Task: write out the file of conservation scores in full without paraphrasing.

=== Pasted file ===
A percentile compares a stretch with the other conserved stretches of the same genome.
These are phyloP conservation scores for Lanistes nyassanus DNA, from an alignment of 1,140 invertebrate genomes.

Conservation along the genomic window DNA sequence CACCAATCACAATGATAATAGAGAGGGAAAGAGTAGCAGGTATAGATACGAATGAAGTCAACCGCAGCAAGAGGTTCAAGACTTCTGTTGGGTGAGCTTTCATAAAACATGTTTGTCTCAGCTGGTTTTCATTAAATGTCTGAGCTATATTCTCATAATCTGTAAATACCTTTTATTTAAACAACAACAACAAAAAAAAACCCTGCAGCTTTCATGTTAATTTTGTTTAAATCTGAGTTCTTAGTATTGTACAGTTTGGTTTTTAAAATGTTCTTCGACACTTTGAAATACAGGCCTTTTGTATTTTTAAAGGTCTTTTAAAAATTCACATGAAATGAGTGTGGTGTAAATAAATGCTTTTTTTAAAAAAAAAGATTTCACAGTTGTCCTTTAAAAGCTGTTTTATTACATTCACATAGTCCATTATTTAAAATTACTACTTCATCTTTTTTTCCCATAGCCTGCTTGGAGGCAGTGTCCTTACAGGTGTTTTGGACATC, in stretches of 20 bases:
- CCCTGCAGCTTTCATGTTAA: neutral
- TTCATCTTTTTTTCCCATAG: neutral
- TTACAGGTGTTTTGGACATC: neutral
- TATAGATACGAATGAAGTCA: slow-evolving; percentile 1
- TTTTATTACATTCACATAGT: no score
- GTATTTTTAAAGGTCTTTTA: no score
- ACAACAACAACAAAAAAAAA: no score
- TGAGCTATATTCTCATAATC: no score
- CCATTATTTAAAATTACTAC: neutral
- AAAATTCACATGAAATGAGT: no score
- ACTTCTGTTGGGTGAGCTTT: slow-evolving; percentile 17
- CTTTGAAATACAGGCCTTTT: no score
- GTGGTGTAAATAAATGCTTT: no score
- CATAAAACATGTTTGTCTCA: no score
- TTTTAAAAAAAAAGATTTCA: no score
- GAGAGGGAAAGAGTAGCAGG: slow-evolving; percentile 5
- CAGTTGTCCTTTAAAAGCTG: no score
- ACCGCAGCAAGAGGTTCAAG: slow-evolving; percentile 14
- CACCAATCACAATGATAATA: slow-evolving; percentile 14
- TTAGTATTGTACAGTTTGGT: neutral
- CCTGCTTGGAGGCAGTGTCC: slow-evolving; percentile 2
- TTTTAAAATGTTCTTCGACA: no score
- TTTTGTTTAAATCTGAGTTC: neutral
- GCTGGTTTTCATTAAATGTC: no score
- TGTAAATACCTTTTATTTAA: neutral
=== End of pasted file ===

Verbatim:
A percentile compares a stretch with the other conserved stretches of the same genome.
These are phyloP conservation scores for Lanistes nyassanus DNA, from an alignment of 1,140 invertebrate genomes.

Conservation along the genomic window DNA sequence CACCAATCACAATGATAATAGAGAGGGAAAGAGTAGCAGGTATAGATACGAATGAAGTCAACCGCAGCAAGAGGTTCAAGACTTCTGTTGGGTGAGCTTTCATAAAACATGTTTGTCTCAGCTGGTTTTCATTAAATGTCTGAGCTATATTCTCATAATCTGTAAATACCTTTTATTTAAACAACAACAACAAAAAAAAACCCTGCAGCTTTCATGTTAATTTTGTTTAAATCTGAGTTCTTAGTATTGTACAGTTTGGTTTTTAAAATGTTCTTCGACACTTTGAAATACAGGCCTTTTGTATTTTTAAAGGTCTTTTAAAAATTCACATGAAATGAGTGTGGTGTAAATAAATGCTTTTTTTAAAAAAAAAGATTTCACAGTTGTCCTTTAAAAGCTGTTTTATTACATTCACATAGTCCATTATTTAAAATTACTACTTCATCTTTTTTTCCCATAGCCTGCTTGGAGGCAGTGTCCTTACAGGTGTTTTGGACATC, in stretches of 20 bases:
- CCCTGCAGCTTTCATGTTAA: neutral
- TTCATCTTTTTTTCCCATAG: neutral
- TTACAGGTGTTTTGGACATC: neutral
- TATAGATACGAATGAAGTCA: slow-evolving; percentile 1
- TTTTATTACATTCACATAGT: no score
- GTATTTTTAAAGGTCTTTTA: no score
- ACAACAACAACAAAAAAAAA: no score
- TGAGCTATATTCTCATAATC: no score
- CCATTATTTAAAATTACTAC: neutral
- AAAATTCACATGAAATGAGT: no score
- ACTTCTGTTGGGTGAGCTTT: slow-evolving; percentile 17
- CTTTGAAATACAGGCCTTTT: no score
- GTGGTGTAAATAAATGCTTT: no score
- CATAAAACATGTTTGTCTCA: no score
- TTTTAAAAAAAAAGATTTCA: no score
- GAGAGGGAAAGAGTAGCAGG: slow-evolving; percentile 5
- CAGTTGTCCTTTAAAAGCTG: no score
- ACCGCAGCAAGAGGTTCAAG: slow-evolving; percentile 14
- CACCAATCACAATGATAATA: slow-evolving; percentile 14
- TTAGTATTGTACAGTTTGGT: neutral
- CCTGCTTGGAGGCAGTGTCC: slow-evolving; percentile 2
- TTTTAAAATGTTCTTCGACA: no score
- TTTTGTTTAAATCTGAGTTC: neutral
- GCTGGTTTTCATTAAATGTC: no score
- TGTAAATACCTTTTATTTAA: neutral